Fiction, Non-Fiction, Poetry
Big Pulp requests
print and electronic rights. Our print edition is published quarterly
on or about the fifteenth of March, June, September and December
of each year. Work also appears online and is archived on our website.
To purchase a copy
of the print edition, visit our store for links to retail and online
outlets that carry Big Pulp.
Fiction - 1¢ per word up to 2500 words (minimum $5.00; maximum $25.00)
Poetry - $5 per poem, regardless of length
Payment is made upon publication,
typically on the Sunday prior to the publication date. We pay electronically
via Paypal only. We are not able to send cash or checks in the mail.
Upon request, we will
make online donations to other sites in lieu of payment. You can
also consider donating your payment back to Big Pulp to
help defray our editorial costs. Our goal is to pay our writers,
so this gesture is by no means required, although it is greatly appreciated.
Fiction and non-fiction - 2500 words
Poetry - up to 3 poems
Fiction and non-fiction
longer than 2500 words will be considered, but no additional payment
above $25 is possible at this time. Please do not submit fiction
longer than 10,000 words.
We request first North American serial rights. Reprints will
be considered, but please inform us that the work has been printed
previously. You must have the rights to your work. Our general rule
is that we prefer not publish work that is available online or archived
elsewhere. We will consider work that has appeared in print, provided
the work is not generally available (ie: not in a collection currently
available for sale).
are okay. Please submit only one fiction or non-fiction piece or
up to three poems during any submission period, regardless of length.
Please do not submit additional stories or poems until you hear from
us regarding your previous submissions.
Written submissions must be sent electronically in MS Word
or RTF as an attachment to your e-mail. Please format your document
as you would if you were sending a hard copy (ie: double-spaced, indented,
one paragraph break, etc.). Times New Roman is our preferred font.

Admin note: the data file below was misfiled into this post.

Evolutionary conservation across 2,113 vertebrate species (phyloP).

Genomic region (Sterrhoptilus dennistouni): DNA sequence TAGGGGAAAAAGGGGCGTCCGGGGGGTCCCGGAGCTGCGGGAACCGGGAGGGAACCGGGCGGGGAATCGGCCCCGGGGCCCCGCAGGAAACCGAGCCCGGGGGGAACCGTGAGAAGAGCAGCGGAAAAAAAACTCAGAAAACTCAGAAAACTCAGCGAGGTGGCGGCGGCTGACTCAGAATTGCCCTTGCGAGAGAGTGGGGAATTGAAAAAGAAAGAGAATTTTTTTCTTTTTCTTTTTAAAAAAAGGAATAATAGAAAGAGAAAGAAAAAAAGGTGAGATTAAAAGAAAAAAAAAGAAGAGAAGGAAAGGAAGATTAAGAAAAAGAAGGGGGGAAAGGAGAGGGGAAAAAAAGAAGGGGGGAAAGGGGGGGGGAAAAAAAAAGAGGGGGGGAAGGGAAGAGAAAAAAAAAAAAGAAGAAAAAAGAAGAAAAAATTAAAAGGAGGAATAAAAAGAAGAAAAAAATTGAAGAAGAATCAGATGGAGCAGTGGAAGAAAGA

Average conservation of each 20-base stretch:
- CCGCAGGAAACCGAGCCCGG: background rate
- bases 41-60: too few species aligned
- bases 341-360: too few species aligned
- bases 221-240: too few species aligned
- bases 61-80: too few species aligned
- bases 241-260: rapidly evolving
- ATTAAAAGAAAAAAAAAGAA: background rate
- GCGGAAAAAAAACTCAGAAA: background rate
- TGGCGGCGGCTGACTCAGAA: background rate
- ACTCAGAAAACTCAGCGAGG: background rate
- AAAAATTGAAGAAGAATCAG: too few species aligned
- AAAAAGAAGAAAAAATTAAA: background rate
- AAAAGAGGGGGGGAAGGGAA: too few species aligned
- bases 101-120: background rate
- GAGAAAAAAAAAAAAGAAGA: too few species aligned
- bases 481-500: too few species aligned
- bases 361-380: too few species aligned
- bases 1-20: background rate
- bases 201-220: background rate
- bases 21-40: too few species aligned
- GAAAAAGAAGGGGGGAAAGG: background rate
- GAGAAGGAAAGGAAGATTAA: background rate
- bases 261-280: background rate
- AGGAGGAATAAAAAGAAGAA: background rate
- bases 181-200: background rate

DO NOT embed your submissions in the body of your e-mail. These will
be rejected without being read.
E-mail your submissions
attn: Bill Olver to email@example.com. In your subject line, enter
your name and the title of your story or poem.
Following are some of our ideas about
genre entertainment. These aren’t rules, but we
hope they will provide food for thought regarding your work. Most
importantly - think creatively, do your best work, and have fun!
Fantasy did not begin in the Middle Ages nor end with the Renaissance.
People create magic every day, unaccompanied by thunder claps or sparkles.
You do it with every story you write. Conversely, mundane events occur
in the lives of even the most fantastical creatures. Surprise us!
Most mysteries involve a crime or a threat of crime, but it’s not
necessary. “Is that bastard cheating on me?” is also a mystery,
provided someone is actively trying to find the answer. In a broad sense,
an element of curiosity or the unknown would be pervasive in a Big Pulp
mystery. Ghost stories without specific horror or fantasy elements are
a good fit for this section, provided there's a secret or a mystery to
Adventure comes in many forms - as physical challenges or mental puzzles
- and in many venues - on mountain trails or the theater of war.Your
protagonist could be an undercover CIA agent, a grunt in Iraq, a
balloonist flying around the world, a doctor treating refugees, or
an artist racing to get a contest submission to a gallery before
a deadline. Strive for suspense, high stakes, and a spirit of achievement.
Vampires are horrific, but so is Rwanda. We love a good zombie tale, but
we’re just as scared of people who believe everything they see
on TV. Scare us with monsters, human inhumanity, or a devastating psychological
We love hard science and space operas equally. Alternative histories
and speculative future fiction would also be welcome here. Physics
is fascinating, but remember that politics and sociology alsoare
sciences. The family unit has evolved more in the past thirty years
than the automobile or the handgun. Charm us with dinosaurs or talking
Not all romances are requited, nor are they guaranteed happy endings.
Heartache is a part of romance, as is vengeance. People fall in love
or become obsessed with lots of things, not just other people.